It is bound to be frightening to receive a diagnosis of endometrial cancer. But take heart: this form of cancer is treatable, as long as it is found in its earliest stages.
This cancer is quite common in American women and starts its development within the cells of the lining of the uterus. The uterus is the reproductive organ in which a fetus can grow inside a mother-to-be and is shaped like a pear. The lining of the uterus is called the endometrium.
Endometrial cancer has come to be known as uterine cancer, but this isn't quite accurate, since there are areas of the uterus other than the endometrium that can develop cancer, for instance within the myometrial cells. These other types of cancers take the form of sarcomas and are not as common as endometrial cancer.
In order for your body to function in a healthy way, cells must grow and then divide according to specific patterns. Sometimes, however, the cells change or mutate in an abnormal way and their growth spirals. Even though cell growth now exceeds the body's need, the cells continue to divide. At a certain point, the cells will begin to travel outside of their immediate area, destroying tissues, and taking root and growing in other parts of the body.
No one knows just why cancer cells begin to develop in the endometrium. Some physicians posit that levels of the female hormone estrogen may have something to do with the development of this cancer. Researchers have therefore worked on finding what factors serve to increase estrogen levels as well as any other risk factors that may be behind the development of endometrial cancer. Other researchers are looking at alterations in gene material that might contribute toward abnormal endometrial cell growth (cancer).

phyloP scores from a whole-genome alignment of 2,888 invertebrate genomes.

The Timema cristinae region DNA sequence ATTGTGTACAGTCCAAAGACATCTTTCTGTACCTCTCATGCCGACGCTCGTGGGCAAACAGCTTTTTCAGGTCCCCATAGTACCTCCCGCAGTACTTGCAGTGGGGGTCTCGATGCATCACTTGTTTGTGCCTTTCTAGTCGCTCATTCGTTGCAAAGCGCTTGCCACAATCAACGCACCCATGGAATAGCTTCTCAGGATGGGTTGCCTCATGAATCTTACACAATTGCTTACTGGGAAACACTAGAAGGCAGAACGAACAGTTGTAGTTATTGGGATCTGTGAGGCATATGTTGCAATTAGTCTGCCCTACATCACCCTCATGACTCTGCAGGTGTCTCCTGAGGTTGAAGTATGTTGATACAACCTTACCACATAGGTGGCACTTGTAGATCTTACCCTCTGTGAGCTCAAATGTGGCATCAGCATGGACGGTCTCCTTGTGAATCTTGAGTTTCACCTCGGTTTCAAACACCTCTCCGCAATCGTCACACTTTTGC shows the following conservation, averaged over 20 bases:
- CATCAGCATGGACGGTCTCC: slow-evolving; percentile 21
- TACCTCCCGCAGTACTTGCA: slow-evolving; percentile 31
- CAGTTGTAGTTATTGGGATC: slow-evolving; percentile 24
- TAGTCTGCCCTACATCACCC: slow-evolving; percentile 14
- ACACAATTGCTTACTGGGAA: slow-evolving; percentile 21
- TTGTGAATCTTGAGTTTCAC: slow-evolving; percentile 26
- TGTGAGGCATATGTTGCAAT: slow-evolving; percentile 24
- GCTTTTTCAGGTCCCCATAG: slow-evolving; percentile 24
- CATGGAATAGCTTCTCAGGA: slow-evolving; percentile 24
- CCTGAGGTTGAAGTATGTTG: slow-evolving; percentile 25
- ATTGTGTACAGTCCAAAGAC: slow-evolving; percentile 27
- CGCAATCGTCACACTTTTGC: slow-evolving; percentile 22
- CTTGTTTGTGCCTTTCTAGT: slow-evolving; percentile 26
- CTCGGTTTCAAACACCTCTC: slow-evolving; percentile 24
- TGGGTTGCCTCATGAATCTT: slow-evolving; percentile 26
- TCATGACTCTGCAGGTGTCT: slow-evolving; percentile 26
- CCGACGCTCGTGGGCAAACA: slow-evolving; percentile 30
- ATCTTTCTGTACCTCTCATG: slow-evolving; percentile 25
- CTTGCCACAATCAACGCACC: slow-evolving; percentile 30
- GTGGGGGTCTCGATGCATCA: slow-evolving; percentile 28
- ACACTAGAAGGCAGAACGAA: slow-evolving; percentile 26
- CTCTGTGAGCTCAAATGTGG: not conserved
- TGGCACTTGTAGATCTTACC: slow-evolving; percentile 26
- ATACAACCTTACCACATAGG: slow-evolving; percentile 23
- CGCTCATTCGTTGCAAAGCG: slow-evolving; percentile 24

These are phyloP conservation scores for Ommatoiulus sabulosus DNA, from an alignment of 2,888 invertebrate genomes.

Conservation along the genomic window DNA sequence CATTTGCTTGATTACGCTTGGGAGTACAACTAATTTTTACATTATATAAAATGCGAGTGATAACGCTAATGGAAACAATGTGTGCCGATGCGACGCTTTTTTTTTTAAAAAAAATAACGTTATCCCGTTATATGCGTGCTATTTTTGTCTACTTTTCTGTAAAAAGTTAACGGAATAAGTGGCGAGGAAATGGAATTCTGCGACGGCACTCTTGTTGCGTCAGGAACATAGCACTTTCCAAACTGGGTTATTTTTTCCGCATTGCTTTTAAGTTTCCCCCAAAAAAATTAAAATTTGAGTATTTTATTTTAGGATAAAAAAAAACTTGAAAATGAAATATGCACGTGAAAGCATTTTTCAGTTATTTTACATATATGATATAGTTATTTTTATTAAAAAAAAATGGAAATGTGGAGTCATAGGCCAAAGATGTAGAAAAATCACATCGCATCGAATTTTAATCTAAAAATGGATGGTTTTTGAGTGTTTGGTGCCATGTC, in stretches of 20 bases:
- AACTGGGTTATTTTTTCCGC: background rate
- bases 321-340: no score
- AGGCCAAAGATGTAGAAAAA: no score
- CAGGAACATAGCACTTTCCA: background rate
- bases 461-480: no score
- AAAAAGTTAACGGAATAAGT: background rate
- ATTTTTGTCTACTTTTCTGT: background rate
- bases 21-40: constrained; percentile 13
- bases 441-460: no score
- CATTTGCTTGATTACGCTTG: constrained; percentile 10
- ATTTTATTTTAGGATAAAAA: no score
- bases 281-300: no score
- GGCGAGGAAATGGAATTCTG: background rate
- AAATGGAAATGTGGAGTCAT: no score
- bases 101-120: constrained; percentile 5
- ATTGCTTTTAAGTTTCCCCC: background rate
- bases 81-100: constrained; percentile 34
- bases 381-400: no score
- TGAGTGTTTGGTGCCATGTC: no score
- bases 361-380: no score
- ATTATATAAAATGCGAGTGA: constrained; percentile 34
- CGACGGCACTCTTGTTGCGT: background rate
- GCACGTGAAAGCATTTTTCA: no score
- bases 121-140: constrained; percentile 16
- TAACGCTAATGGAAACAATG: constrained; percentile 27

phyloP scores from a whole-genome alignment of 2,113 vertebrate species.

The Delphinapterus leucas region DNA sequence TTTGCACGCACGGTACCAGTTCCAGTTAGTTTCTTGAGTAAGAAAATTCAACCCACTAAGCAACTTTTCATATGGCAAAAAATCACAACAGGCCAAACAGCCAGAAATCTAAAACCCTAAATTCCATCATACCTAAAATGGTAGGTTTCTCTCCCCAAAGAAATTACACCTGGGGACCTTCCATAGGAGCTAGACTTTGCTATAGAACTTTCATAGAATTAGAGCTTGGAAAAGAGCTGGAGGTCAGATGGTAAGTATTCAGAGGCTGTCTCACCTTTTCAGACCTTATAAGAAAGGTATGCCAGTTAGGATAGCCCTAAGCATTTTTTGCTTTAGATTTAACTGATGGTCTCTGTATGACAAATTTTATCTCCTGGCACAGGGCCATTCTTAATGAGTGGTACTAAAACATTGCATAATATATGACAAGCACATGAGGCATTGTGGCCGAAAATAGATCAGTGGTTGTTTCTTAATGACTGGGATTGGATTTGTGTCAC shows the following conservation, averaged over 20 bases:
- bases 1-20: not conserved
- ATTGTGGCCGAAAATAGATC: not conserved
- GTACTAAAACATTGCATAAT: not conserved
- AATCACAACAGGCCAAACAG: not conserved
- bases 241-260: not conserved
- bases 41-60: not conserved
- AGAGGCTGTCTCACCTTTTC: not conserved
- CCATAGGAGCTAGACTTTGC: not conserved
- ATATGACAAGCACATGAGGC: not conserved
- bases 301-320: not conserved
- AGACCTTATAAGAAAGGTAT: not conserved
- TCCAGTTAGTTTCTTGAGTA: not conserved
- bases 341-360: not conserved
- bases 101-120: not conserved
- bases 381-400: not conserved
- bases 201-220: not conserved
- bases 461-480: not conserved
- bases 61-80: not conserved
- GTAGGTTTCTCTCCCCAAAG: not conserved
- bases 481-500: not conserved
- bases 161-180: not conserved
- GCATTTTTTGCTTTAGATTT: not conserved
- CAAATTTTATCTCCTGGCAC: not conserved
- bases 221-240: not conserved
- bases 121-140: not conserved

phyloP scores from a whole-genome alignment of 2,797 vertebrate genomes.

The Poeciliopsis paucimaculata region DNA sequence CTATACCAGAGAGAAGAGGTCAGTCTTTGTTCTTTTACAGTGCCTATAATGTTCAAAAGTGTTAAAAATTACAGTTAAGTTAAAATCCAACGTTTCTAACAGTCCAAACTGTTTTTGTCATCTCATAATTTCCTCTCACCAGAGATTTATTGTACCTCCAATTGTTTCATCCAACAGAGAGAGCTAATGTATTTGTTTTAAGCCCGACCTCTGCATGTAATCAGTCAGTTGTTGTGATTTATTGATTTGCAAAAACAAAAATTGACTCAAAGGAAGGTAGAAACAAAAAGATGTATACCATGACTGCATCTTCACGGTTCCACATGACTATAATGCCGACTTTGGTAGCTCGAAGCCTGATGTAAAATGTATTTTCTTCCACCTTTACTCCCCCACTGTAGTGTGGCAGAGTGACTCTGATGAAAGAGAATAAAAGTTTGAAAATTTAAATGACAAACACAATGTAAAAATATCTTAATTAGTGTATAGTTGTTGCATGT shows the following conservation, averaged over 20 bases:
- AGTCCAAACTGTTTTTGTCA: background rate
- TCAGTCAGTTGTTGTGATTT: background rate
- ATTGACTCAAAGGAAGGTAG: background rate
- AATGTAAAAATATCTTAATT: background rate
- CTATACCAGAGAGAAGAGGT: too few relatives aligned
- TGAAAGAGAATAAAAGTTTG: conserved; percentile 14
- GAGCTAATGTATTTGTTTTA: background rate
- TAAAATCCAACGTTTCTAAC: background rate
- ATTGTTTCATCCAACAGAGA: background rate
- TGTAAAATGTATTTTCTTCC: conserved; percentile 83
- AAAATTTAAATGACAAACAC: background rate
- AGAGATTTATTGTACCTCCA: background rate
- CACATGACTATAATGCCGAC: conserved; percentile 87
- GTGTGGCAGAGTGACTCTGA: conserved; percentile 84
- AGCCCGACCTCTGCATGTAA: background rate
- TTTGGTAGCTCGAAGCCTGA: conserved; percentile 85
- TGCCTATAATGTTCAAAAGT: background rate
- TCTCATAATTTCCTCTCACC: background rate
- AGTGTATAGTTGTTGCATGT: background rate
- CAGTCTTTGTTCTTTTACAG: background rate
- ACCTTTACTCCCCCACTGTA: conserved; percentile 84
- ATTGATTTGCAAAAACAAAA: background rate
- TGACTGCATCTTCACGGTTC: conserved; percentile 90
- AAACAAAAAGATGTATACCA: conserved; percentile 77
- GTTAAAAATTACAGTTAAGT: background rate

The good news is that unlike other cancers, endometrial cancer lets you know it's there even in its earliest stages by producing vaginal bleeding even between your menstrual periods or after menopause. Finding the cancer early makes it possible to eradicate the condition by the surgical removal of the uterus (hysterectomy).
Endometrial cancer is most often found in the postmenopausal woman. Vaginal bleeding after the cessation of menstrual periods will alert a woman to see her physician. Here are the symptoms of endometrial cancer:
*Bleeding between periods
*An unusual vaginal discharge that isn't bloody
*Pain during sex
*Unexplained weight loss